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World Bank’s New Climate Action Plan Targets 30 GW Of Renewable Energy

Originally published on PlanetSave.

World Bank’s new 30 GW climate action plan for renewable energy promises to have a timely international impact on global energy planning and production strategies.

The World Bank Group unveiled its ambitious new plan to aid developing countries in fulfilling their COP21 pledges by adding 30 GW of renewable energy – doubling its current contributions to global energy capacity.

Not only does this action plan provide a concrete focus on clean energy, it points to green transport, climate-smart agriculture, and urban resilience. In short, it directly addresses the impacts of climate change.

Renewable energy photo shutterstock_227450902

In its April 7 press announcement, the World Bank Group unveiled plans to help developing countries add 30 GW of renewable energy. This total is enough to power 150 million homes, bring early warning systems to 100 million people, and develop climate-smart agriculture investment plans for at least 40 countries.

“These are among a number of ambitious targets laid out in the World Bank Group’s new Climate Change Action Plan, approved today, which aims to accelerate efforts to tackle climate change over the next five years and help developing countries deliver on their national climate plans submitted for the historic climate agreement reached at COP21 in Paris in December last year.

“The plan revealed concrete actions to help countries deliver on their Nationally Determined Contributions (NDCs) and set out designs to mobilize $250 billion in private funding for clean energy for 2020. Among the plans reported by the World Bank on Thursday, is a target to bring early warning systems to 100 million people and develop climate-savvy agricultural investment plans for at least 40 countries, also by 2020.”

Climate Action Plan follows Paris climate agreement

Funding, of course, will drive the success of this strategy. To this end, the World Bank plan seeks to increase climate financing to up to $29 billion annually by 2020.

“Following the Paris climate agreement, we must now take bold action to protect our planet for future generations,” said World Bank Group President Jim Yong Kim. “We are moving urgently to help countries make major transitions to increase sources of renewable energy, decrease high-carbon energy sources, develop green transport systems, and build sustainable, livable cities for growing urban populations. Developing countries want our help to implement their national climate plans, and we’ll do all we can to help them.”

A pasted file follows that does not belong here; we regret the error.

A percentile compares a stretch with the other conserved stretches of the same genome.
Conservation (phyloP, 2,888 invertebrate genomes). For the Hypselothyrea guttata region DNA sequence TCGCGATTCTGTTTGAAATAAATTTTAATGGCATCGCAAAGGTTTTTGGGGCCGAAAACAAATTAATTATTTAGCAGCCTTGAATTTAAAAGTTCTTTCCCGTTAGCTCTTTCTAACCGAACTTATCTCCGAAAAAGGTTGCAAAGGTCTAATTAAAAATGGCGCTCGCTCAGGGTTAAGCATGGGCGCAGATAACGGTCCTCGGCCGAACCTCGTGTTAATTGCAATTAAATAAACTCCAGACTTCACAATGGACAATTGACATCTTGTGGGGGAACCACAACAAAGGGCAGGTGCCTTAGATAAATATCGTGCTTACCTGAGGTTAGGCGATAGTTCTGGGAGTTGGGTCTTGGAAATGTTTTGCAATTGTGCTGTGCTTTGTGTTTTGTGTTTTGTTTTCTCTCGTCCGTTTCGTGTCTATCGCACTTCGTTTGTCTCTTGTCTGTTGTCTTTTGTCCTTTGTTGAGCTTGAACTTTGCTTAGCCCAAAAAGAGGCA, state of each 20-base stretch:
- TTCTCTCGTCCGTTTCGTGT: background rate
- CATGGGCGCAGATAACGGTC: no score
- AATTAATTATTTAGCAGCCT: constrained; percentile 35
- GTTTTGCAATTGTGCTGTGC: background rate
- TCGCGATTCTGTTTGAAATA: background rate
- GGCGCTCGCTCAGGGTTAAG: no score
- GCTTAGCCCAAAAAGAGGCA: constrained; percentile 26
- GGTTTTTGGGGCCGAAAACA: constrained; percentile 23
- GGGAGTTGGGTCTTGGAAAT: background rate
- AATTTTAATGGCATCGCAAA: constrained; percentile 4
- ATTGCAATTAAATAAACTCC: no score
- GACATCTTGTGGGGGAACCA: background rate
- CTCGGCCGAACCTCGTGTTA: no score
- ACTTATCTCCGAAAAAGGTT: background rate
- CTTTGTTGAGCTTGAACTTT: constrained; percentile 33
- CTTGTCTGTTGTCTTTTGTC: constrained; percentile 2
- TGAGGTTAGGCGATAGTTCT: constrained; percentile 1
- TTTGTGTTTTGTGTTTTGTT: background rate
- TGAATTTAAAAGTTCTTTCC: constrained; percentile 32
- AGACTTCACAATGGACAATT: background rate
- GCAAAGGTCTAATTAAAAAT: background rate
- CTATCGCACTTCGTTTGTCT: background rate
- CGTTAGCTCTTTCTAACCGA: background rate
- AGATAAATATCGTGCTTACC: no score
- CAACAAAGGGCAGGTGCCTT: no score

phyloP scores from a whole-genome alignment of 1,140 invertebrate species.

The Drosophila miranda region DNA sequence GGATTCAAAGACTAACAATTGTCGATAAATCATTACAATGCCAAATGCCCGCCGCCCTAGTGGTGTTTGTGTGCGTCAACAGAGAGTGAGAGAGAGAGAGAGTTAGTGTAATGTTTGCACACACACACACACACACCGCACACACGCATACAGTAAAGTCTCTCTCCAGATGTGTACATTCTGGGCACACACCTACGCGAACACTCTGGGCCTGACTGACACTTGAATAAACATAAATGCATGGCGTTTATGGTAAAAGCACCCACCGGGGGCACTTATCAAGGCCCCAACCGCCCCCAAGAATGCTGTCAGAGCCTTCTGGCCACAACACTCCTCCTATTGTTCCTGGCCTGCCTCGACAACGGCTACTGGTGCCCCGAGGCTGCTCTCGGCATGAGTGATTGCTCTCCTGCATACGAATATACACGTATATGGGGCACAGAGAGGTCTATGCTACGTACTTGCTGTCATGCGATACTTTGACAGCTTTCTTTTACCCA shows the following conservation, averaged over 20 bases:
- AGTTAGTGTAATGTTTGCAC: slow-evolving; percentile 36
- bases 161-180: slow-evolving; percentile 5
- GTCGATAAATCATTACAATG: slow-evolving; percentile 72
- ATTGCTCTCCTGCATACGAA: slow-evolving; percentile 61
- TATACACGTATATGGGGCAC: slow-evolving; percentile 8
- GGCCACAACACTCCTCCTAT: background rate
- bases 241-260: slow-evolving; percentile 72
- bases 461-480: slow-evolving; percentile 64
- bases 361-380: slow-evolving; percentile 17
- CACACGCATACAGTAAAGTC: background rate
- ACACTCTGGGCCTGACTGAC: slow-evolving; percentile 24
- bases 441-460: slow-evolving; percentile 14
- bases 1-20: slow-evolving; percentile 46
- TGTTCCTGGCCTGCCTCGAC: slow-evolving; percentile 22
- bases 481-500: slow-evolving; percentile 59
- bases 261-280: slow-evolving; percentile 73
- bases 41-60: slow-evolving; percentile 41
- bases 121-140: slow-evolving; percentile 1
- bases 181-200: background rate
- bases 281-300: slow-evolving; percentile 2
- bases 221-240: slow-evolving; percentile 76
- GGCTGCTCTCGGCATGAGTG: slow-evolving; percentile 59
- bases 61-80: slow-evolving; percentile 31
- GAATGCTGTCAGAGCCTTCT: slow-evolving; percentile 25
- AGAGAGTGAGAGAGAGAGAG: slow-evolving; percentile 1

The IFC, a member of the World Bank Group, aims to contribute to the action plan by increasing current efforts to $3.5 billion a year. It also seeks to add an additional $13 billion a year in private sector funding by 2020.

According to the press announcement, the Bank Group will also help “green” the financial sector through a coordinated approach across banking, pensions and capital markets to implement changes needed nationally and globally. It will also create special teams to work with countries to generate a robust pipeline of bankable projects, with a focus on areas like rooftop solar and boosting the growth of distributed solar in Sub-Saharan Africa.

Image via Shutterstock

Reprinted with permission.

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Written By

is a writer, producer, and director. Meyers was editor and site director of Green Building Elements, a contributing writer for CleanTechnica, and is founder of Green Streets MediaTrain, a communications connection and eLearning hub. As an independent producer, he's been involved in the development, production and distribution of television and distance learning programs for both the education industry and corporate sector. He also is an avid gardener and loves sustainable innovation.


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